Are there expectations that the centre will attract FDI in the region?

FDI is extremely important across the Africa region, especially in this new era of the African Free Trade Area that we’re setting up for the continent. I think that we need to continue developing our economies, but we also need to attract people to invest and build companies.

From a Webb Fontaine perspective, through our technology, the Trade environment is being optimised. It’s easier to import, it’s easier to export and this is extremely important in attracting FDI.

I have taken time to study Webb Fontaine and I can see how much you have increased your outputs in multiple countries. What other plans beside the AI Centre do you have for Africa?

Webb Fontaine has some of the largest R&D centres in the industry that are all fully in-house. This means that we can develop the most effective Trade technology in the industry from within Africa that can be fully tailored to Africa but also more importantly, taken to the rest of the world. We see so much talent in the continent, we want to tap into this talent, and we want Africa to be at the forefront of the trade transformation that is happening.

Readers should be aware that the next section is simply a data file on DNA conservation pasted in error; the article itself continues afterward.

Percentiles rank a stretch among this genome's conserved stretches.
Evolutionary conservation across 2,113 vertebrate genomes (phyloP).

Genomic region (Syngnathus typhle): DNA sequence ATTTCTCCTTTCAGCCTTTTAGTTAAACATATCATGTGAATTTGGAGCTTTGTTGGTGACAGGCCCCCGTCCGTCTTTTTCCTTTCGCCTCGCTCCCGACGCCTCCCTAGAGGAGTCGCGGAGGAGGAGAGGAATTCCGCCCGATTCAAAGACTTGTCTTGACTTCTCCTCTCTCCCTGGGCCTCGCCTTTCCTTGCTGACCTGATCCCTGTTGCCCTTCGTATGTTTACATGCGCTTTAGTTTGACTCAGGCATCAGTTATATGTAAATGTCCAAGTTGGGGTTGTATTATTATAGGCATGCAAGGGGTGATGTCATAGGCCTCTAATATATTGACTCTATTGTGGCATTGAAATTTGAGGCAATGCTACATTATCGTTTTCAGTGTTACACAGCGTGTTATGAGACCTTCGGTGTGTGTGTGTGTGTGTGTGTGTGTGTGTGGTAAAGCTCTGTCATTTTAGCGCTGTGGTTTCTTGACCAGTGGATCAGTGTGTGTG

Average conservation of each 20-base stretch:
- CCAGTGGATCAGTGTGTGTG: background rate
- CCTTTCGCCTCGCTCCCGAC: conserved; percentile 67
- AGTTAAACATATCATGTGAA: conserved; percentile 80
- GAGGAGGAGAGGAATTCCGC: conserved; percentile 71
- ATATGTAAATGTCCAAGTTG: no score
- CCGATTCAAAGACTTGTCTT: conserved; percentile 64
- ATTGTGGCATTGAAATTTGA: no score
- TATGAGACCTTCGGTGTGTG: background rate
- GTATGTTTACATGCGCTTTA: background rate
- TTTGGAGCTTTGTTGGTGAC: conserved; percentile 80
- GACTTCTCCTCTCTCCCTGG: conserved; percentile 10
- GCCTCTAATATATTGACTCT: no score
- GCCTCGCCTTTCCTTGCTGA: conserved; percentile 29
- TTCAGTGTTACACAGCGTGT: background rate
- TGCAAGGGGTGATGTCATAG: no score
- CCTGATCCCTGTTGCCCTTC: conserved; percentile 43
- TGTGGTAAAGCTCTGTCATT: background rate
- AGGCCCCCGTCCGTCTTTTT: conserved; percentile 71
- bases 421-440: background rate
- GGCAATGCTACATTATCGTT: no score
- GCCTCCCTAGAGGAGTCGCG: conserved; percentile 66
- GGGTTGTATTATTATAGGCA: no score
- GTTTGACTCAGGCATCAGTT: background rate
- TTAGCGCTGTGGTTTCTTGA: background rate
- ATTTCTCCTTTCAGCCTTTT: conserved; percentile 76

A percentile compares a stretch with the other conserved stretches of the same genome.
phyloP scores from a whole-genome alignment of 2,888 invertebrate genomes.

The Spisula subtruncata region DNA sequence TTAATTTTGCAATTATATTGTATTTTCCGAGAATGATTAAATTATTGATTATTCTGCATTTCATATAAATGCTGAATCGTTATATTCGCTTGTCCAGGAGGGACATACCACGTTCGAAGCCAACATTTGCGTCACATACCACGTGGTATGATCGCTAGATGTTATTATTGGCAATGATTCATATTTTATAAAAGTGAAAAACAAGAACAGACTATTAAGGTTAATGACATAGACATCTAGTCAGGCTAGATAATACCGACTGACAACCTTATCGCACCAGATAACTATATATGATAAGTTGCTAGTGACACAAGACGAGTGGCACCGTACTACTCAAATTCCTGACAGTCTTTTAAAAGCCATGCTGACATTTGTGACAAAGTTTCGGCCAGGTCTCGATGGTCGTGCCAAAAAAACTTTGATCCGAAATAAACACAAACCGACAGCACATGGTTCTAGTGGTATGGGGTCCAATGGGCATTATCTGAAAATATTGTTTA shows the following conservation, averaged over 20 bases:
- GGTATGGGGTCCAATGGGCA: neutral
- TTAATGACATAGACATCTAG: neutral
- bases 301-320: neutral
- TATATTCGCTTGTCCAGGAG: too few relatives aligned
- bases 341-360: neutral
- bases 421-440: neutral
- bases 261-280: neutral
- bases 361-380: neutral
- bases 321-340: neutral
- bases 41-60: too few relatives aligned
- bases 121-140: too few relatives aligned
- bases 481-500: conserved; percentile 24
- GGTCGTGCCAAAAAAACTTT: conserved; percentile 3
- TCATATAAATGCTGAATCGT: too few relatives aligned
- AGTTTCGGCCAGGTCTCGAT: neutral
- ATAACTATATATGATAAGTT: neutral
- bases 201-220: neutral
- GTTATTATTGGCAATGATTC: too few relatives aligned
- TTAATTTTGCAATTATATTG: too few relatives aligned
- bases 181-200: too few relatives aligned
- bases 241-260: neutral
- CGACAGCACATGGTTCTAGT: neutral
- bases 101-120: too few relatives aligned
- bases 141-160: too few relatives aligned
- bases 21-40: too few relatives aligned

Are there policies you think will challenge your setting up the AI Centre?

Not at all; we know the policies very well across the region. We are in talks with a few countries already in regard to setting up the centre.

The countries I talked about are definitely giving good incentives to set up centres.

Nigeria, we know quite well and of course have a large foothold there already therefore this is of huge interest to us.

Recently you got three prestigious awards at the Nigeria Technology Awards, are they part of incentives spurring your actions?

I think it was a great honour, to receive these awards in Nigeria. This is a testament to not just us but to our partners and their vision.

Nigeria Customs Service, our partners here in Nigeria are really making strides in digitalisation in Trade and Customs and you can see this through the continued positive results. They are a great example of an optimal Trade environment powered by AI and technology. Even through the challenges of Covid-19, NCS continue to set a great example to not only the region but to the rest of the world as well.

This award is about the coming together of two partners to create positive change.

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Source: Vanguard News